he application of section 168A of the Companies Ordinance (Cap. 32) (which is now replaced by Part 14 Division 2 of the new Companies Ordinance (Cap. 622) which came into force in early March 2014) is generally perceived to be an alternative remedy to winding up granted by the Court to minority shareholders who complain that the affairs of the company have been conducted in a manner unfairly prejudicial to their interests.

However, the decision of the Court of Appeal in Luck Continent Ltd v Cheng Chee Tock Theodore & Ors [2013] 5 HKC 442, demonstrates that this relief can not only be pursued by minority shareholders, but can also be open to majority shareholders as well. The Court of Appeal confirmed in this case that:-

"Section 168A itself has not limited its application to minority shareholder or small companies. Whether it is adaptable to deal with unfairness in large listed companies is one of the contentious issues in this appeal. In principle, the question should hinge on whether unfairness can be established as opposed to whether the company is a small company or a large listed company."

Background

In Luck Continent, the largest shareholder (holding 46.58% shareholding) of a Bermudan company listed on the Hong Kong Stock Exchange brought an unfair prejudice petition under section 168A of the Companies Ordinance against the minority shareholders and the Company on the basis that the minority shareholders' voting to defeat motions to amend a Bye-law of the Company (which conflicted with its Listing Rules) had resulted in the suspension of trading of the Company by the Stock Exchange. Mr. Justice Barma (as he then was) ruled in the Court of First Instance that there was unfair prejudice in the respondent shareholders voting to defeat the motions to amend the Bye-law in the Articles of Association of the Company and ordered that the Bye-law be amended. The respondent shareholders appealed the decision on the following grounds:-

  1. the basis on which the judge found unfair prejudice was different from the case pleaded in the petition and that the petitioner was required to plead the precise formulation of its case of unfair prejudice;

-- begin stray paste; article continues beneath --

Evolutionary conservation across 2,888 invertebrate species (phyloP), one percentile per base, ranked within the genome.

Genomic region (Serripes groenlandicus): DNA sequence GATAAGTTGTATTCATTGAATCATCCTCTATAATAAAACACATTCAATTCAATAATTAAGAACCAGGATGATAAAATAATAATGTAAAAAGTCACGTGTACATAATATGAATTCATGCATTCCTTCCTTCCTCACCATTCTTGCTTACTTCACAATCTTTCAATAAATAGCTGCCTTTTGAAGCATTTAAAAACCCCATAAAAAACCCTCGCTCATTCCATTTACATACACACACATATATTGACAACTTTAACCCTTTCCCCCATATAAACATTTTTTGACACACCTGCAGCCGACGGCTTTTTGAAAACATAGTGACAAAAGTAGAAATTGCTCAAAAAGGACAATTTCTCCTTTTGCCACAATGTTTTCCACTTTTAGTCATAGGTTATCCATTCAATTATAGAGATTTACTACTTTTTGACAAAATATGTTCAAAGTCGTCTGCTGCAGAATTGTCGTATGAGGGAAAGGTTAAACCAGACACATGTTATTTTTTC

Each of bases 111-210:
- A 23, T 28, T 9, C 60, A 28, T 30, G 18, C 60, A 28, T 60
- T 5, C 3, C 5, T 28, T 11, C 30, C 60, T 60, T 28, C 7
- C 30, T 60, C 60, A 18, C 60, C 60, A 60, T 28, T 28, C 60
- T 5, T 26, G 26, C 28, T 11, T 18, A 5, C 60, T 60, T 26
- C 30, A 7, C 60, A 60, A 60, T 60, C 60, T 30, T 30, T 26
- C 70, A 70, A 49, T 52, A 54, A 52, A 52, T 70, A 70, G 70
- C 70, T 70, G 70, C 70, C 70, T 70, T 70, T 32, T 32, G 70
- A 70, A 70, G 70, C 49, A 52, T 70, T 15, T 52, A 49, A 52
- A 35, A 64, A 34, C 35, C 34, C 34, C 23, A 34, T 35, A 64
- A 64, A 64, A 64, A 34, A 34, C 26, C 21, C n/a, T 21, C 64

2. the defeat of the motions to amend the Bye-law was not conduct of the affairs of the Company but a private matter to which the Company was only a "nominal party"; and
  3. the motions to amend the Bye-law could not be regarded as unfairly prejudicial conduct.

Ruling

The Court of Appeal dismissed the respondent shareholders' appeal and upheld the decision of Mr. Justice Barma in the lower Court.

In relation to the first two grounds of appeal, the Court of Appeal made the following points:-

  1. The Court of Appeal criticised the respondent shareholders' first ground of appeal and stated that the authorities did not decide that allegations in the petition had to contain the precise legal formulation or characterisation of the forensic analysis relied upon. The Court of Appeal ruled that once the factual allegations were pleaded and established (i.e. breach of the listing rules and suspension of trading caused by the blocking of the amendment to the Bye-law), it was a question of law whether they were sufficient to support a case for relief under section 168A.
  2. b. The Court of Appeal dismissed the respondent shareholders' second ground of appeal and ruled that the Company was not merely a nominal party to the statutory contract embodied in the Articles of Association: it was bound by such provisions as much as the shareholders, and in the event there was a contravention of an article, the Company was bound to take heed of it.

Unfair Prejudice

In relation to the final ground of appeal advanced by the respondent shareholders, the Court of Appeal made the following points:-

  1. Following the case in Re Astec (BSR) plc [1998] 2 BCLC 556, the Court of Appeal decided that although a mere breach of the Listing Rules by a public company could not automatically give rise to unfair prejudice, such a breach was a relevant circumstance to be taken into account, especially when it led to the suspension of trading of shares and the real complaint was about the failure to take remedial steps to procure the resumption of trading.
  2. The Court of Appeal referred to the test of unfairness set out in theNew Zealand case, Latimer Holdings Ltd v SEA Holdings NZ Ltd[2005] 2 NZLR 328:-

"For unfairness in this broad sense to be grounded, there must be a 'visible departure' from the standards of fair dealing, 'viewed in the light of the history and structure of the particular company, and the reasonable expectations of its members'."

  1. The Court of Appeal ruled that it was a common understanding of all the shareholders when they acquired the shares in the Company that the Company should maintain its listing status. The blocking of the amendment of the Bye-law would prevent the resumption of trading of shares and jeopardise the listing status of the Company. Accordingly, the Court of Appeal saw no difficulty in holding that the blocking of the amendment of the Bye-law was in breach of a fundamental understanding between the shareholders and this gave rise to grounds for equitable intervention by the court, ruling that Mr. Justice Barma was correct in finding that there was unfair prejudice in the present case.

The respondent shareholders have sought to appeal the decision of the Court of Appeal and were granted leave to appeal to the Court of Final Appeal on 27 January 2014. It will interesting to see what the Court of Final Appeal's decision will be and whether further light can be shed on the Court's application of section 168A of the Companies Ordinance.